Abstract Development of traditional oil reservoirs is becoming increasingly challenging with time as more reservoirs move to brown state. The Bashkiria field complex is typical example of such reservoir: development started in 1932 and as of today, more than 80% of initial oil reserves have been produced. Thus, the only method to make wells produce economically is hydraulic fracturing. Particularities of the region are viscous crude oils, small net height of the reservoir, and low bottomhole static temperatures coupled with depleted reservoir pressure. This imposes additional constraints on the hydraulic fracturing design. The typical practice in region is to employ an aggressive pumping strategy to maximize fracture conductivity and minimize the amount of fluid pumped into the reservoir. Robust fluid is required to avoid premature screenout due to proppant settling. Another essential component of the fracture conductivity is fracturing fluid breakers. The goal in using breakers is to reduce fluid viscosity and break polymer residues in the proppant pack after treatment to facilitate fracture cleanup. Traditionally, breakers based on ammonium persulfate (APS) (both live and encapsulated) are used in Russian oil fields. They have proved successful in the typical conditions of Western Siberia (80 to 120°C). Enzyme-based breakers have limitations on temperature range and fluid viscosity range. In this paper, we focus on development of novel fracturing fluid tailored for Bashkiria oilfield conditions. An enzyme breaker was compared with traditional oxidative breakers. Production analyses were performed using actual treatment data and post-fracturing production data and comparing them with conventional treatment results. Laboratory testing proved that in terms of fracture-pack conductivity, the new enzyme breaker produced approximately twice the conductivity, as did oxidative breakers over the temperature range of the Bashkiria region. Implementation of novel fluid with pressure-independent viscosity behavior led to a reduction of more than twice the screenout rate with zero fluid-related screen outs. Up to 9 times production increase resulted based on a dimensionless productivity index.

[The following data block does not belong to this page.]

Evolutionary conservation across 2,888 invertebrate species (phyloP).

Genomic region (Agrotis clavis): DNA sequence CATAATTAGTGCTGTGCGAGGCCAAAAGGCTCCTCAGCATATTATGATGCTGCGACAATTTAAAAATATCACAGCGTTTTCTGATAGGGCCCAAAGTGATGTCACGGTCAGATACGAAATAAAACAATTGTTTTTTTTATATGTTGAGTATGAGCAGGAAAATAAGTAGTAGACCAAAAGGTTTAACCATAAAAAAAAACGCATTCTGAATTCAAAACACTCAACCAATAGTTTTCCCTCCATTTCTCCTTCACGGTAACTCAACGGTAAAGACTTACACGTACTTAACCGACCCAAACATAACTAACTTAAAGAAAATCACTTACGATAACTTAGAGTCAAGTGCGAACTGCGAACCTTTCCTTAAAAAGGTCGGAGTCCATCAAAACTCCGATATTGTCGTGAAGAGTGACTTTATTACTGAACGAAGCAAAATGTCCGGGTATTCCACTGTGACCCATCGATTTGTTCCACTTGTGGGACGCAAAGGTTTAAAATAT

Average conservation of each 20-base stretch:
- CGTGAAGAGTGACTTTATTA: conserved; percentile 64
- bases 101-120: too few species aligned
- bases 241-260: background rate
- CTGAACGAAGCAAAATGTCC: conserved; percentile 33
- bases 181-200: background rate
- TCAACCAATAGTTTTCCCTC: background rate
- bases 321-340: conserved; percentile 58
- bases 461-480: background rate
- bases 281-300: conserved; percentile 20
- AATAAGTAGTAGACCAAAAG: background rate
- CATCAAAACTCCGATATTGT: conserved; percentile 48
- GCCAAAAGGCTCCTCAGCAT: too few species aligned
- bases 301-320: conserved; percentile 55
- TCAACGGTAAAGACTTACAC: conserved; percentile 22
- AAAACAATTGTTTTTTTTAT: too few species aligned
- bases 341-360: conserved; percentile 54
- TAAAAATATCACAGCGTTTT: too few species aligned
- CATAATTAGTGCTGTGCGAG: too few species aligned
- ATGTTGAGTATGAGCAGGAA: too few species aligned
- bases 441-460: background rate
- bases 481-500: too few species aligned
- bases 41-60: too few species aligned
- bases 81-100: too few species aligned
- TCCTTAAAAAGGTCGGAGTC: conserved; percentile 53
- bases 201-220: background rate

Abstract The Bazhenov formation contains huge hydrocarbon reserves and covers the most of West Siberia territory. In most cases its productivity is assosiated with the presence of permeable layers ensuring natural inflow of oil. Both global and Russian experience in development of unconventional reserves has shown that the stimulation process is the key method of introducing previously inaccessible reserves into development. It should be noted that current level of multi-stage fracturing technology development does not provide the cumulative production required for payback of a drilled well. In the near future fracturing technology development should be focused on the increase of stimulated reservoir volume by creating artificial fracture network in relatively ductile source rocks. The authors believe that Bazhen wells productivity calculations should consider not only geological, but first of all technological uncertainties and risks. This work shows a shift from the deterministic 2D forecast of the well production profile to the probabilistic 3D forecast making it possible to take into consideration a significant range of technological uncertainties related to development of source rock deposits in the Bazhenov formation. Meeting the technological challenges, such as creating high density fracture network and reduction of the well cost, is the key target for projects of Bazhenov formation investigation.